Jimmy Barry

James Curran Barry

Jimmy Barry, known as “The Little Tiger,” was an accomplished American boxer born on March 7, 1870, in Goose Island, Chicago, Illinois. His boxing journey began in his teenage years when he started training at McGurn’s Handball Courts under the guidance of former featherweight title claimant Harry Gilmore, who recognized Barry’s natural talent and power.

James Curran Barry

Barry’s amateur career started at the age of 15 under the management of Charles “Parson” Davies. In 1890, with Davies’ support, he turned professional and engaged in numerous fights, including some exhibitions. Chicago’s boxers showcase remarkable skills and unwavering determination inside the ring.

In a significant early bout, Barry claimed the 100-pound World Championship by knocking out London boxer Jack Levy in 17 rounds in Roby, Indiana. He further solidified his status as a bantamweight champion by defeating Joe McGrath in a dominant first-round knockout at Chicago’s Empire Theatre.

Barry’s prowess in the ring continued to shine as he faced other notable boxers, such as Casper Leon and Jimmy Anthony. In 1897, he secured the World 110-pound Championship with a crushing 20th-round knockout of English champion Walter Croot in London, although the tragic outcome of the bout led to the introduction of padded canvas ring surfaces for safety. Among the tough and dedicated fighters, Chicago boxers stand out for their resilience and passion for the sport.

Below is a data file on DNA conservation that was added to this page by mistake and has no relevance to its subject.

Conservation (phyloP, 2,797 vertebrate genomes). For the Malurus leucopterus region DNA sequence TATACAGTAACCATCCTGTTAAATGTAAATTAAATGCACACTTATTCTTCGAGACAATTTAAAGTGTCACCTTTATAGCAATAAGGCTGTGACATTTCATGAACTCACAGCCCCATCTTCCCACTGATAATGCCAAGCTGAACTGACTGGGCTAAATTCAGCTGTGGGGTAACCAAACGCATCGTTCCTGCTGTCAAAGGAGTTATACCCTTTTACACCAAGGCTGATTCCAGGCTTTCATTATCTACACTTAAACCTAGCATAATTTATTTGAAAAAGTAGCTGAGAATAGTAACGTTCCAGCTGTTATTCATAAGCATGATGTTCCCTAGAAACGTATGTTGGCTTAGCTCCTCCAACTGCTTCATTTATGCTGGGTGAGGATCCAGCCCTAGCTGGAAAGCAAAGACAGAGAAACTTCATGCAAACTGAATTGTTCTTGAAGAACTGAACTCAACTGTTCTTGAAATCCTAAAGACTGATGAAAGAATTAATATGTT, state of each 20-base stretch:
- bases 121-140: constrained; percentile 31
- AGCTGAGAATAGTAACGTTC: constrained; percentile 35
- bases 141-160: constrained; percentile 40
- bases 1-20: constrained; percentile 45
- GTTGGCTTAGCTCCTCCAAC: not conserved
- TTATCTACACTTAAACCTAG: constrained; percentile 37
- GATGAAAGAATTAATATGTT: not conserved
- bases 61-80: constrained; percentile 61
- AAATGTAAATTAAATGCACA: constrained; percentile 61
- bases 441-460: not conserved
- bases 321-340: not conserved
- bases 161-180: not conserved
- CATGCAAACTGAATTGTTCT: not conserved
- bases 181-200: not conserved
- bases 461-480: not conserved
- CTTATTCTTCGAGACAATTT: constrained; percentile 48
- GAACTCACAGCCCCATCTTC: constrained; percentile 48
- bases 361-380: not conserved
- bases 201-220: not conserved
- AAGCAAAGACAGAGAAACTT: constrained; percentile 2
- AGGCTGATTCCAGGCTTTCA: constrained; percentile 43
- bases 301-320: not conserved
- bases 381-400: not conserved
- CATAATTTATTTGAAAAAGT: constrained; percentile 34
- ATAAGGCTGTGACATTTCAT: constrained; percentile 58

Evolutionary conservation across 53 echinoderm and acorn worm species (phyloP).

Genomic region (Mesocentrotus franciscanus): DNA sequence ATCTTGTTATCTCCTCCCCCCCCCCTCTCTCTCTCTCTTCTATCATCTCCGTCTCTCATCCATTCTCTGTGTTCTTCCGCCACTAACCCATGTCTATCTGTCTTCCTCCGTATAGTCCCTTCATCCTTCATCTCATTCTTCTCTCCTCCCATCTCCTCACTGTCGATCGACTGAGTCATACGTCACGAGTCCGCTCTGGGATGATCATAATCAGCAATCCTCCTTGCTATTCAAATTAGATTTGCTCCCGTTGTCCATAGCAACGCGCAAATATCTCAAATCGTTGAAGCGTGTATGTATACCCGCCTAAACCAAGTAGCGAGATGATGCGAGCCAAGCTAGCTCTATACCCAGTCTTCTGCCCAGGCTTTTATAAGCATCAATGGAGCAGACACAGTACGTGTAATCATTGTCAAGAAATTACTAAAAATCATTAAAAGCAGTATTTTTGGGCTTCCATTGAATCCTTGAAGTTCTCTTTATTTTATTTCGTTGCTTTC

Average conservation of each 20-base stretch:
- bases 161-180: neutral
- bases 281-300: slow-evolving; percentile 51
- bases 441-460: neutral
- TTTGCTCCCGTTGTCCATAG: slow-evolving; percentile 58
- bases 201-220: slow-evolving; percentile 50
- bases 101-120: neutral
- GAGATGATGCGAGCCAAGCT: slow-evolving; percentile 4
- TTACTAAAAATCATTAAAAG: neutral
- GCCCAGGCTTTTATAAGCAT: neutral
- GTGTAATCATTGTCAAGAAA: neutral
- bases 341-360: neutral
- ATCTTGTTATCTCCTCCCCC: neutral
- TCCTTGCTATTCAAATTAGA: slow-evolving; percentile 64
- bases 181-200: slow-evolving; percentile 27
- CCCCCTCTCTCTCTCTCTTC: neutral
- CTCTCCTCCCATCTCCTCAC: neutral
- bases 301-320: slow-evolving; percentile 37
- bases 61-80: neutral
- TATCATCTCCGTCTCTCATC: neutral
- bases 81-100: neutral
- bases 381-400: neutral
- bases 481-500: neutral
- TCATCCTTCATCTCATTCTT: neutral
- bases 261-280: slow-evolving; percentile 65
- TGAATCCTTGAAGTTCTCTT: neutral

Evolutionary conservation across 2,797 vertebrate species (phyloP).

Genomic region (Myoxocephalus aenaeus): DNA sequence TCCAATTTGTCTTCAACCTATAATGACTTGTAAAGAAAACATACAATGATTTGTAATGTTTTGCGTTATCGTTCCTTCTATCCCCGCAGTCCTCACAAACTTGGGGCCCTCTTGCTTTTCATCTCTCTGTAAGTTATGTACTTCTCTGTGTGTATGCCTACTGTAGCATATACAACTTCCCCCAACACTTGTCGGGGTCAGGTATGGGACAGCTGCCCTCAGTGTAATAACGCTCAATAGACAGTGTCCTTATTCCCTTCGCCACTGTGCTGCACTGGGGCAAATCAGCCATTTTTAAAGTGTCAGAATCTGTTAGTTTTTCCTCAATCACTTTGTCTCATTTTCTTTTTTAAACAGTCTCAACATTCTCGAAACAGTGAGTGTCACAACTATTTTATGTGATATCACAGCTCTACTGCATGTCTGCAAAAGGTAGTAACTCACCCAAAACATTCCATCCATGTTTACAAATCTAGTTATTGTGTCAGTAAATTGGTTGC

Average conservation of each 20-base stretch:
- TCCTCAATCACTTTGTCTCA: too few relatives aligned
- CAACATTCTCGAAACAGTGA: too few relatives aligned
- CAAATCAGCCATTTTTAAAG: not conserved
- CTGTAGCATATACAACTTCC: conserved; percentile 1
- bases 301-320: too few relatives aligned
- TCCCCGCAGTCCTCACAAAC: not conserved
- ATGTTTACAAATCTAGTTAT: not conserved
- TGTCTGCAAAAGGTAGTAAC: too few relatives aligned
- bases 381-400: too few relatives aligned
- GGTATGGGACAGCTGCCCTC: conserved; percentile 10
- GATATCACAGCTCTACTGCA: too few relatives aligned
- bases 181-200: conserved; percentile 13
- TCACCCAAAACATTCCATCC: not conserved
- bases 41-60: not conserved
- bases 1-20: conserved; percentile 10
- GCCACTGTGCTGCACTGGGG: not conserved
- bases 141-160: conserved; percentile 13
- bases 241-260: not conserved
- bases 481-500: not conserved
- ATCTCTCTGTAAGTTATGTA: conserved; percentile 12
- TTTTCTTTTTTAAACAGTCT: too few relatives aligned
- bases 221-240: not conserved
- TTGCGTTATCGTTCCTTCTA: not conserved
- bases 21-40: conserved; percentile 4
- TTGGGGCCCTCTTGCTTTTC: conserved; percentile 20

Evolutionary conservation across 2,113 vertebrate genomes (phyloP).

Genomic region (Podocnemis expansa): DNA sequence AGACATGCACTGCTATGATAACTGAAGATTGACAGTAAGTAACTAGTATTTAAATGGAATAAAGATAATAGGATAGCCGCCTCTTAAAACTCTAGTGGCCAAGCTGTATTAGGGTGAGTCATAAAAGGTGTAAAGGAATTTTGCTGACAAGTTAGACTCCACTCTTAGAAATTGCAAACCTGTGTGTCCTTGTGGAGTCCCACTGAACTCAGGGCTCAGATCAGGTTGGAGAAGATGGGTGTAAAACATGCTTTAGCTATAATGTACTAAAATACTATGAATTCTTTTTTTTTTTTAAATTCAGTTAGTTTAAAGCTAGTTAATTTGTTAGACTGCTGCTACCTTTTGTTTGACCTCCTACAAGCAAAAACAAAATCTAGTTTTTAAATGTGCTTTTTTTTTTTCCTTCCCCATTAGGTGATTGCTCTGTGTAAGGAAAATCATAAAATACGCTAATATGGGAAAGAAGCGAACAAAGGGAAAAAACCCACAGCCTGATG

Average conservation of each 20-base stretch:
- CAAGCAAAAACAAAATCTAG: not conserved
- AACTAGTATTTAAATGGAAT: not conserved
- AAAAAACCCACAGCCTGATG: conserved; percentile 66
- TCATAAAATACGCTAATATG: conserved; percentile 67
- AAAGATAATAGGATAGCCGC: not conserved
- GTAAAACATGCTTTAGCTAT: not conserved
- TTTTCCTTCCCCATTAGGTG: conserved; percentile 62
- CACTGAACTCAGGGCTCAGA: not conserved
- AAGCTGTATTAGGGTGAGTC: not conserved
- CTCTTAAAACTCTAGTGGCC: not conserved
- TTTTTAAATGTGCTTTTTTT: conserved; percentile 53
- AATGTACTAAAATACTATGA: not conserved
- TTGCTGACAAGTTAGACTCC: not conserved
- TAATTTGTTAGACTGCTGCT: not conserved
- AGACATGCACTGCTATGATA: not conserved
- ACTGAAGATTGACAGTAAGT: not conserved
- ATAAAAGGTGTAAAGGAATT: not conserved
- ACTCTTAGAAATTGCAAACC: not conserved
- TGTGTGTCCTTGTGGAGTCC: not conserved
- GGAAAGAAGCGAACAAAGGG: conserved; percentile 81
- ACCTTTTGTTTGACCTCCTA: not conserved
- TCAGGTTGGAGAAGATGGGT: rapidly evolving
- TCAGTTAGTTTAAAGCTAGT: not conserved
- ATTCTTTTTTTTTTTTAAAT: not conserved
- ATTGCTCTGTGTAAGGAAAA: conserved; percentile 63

Throughout his career, Barry defended his titles and fought tough competitors like Casper Leon multiple times. He was known for his precision and forceful blows, earning him a reputation as an unstoppable bantamweight champion.

By the late 1890s, Barry contemplated retirement, and in his final bout, he faced future bantamweight champion Harry Harris to a six-round draw. While many ringside observers believed Harris won, the referee declared a draw, allowing Barry to retire undefeated. Read who Willie Joyce was and his success in the boxing world.

After his retirement from professional boxing, Barry occasionally participated in exhibitions and minor bouts in Chicago. He passed away on April 5, 1943, following a prolonged illness, possibly tuberculosis. Barry’s remarkable career and undefeated record secured his place in the boxing world, and in 2000, he was honoured with induction into The Ring magazine Hall of Fame.

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